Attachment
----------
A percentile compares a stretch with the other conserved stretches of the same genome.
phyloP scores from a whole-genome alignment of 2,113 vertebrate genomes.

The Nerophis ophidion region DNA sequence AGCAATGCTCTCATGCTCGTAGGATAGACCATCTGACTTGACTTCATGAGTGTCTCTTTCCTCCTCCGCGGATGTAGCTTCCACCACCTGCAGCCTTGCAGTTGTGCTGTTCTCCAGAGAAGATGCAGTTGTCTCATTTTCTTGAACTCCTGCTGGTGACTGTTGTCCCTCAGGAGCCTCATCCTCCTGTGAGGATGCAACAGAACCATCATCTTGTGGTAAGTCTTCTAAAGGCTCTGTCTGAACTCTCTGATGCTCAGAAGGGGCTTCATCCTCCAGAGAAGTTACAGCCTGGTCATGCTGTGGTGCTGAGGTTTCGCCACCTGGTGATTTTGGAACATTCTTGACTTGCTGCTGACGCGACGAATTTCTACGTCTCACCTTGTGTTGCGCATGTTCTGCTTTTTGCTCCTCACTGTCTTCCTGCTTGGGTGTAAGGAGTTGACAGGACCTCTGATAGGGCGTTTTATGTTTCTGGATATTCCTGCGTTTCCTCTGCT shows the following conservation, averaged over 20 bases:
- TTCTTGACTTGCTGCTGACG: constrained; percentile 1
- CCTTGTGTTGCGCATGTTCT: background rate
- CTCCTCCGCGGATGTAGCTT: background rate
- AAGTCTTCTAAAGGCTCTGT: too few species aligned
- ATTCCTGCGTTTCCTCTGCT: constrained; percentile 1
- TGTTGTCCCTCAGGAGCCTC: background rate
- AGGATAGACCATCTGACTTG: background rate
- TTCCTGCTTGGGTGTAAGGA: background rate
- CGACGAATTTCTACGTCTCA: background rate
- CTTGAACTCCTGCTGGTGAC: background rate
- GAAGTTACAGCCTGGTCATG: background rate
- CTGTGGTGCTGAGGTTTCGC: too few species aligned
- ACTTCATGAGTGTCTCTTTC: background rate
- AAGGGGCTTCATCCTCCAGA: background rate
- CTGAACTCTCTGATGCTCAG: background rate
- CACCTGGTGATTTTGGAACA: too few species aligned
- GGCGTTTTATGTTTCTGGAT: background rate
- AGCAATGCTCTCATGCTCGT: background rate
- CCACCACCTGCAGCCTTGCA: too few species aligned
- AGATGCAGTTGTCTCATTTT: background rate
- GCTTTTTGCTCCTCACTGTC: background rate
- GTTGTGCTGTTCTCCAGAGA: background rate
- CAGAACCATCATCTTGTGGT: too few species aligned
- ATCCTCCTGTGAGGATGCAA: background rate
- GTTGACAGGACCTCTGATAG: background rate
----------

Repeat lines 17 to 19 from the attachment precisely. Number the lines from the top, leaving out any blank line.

- AAGGGGCTTCATCCTCCAGA: background rate
- CTGAACTCTCTGATGCTCAG: background rate
- CACCTGGTGATTTTGGAACA: too few species aligned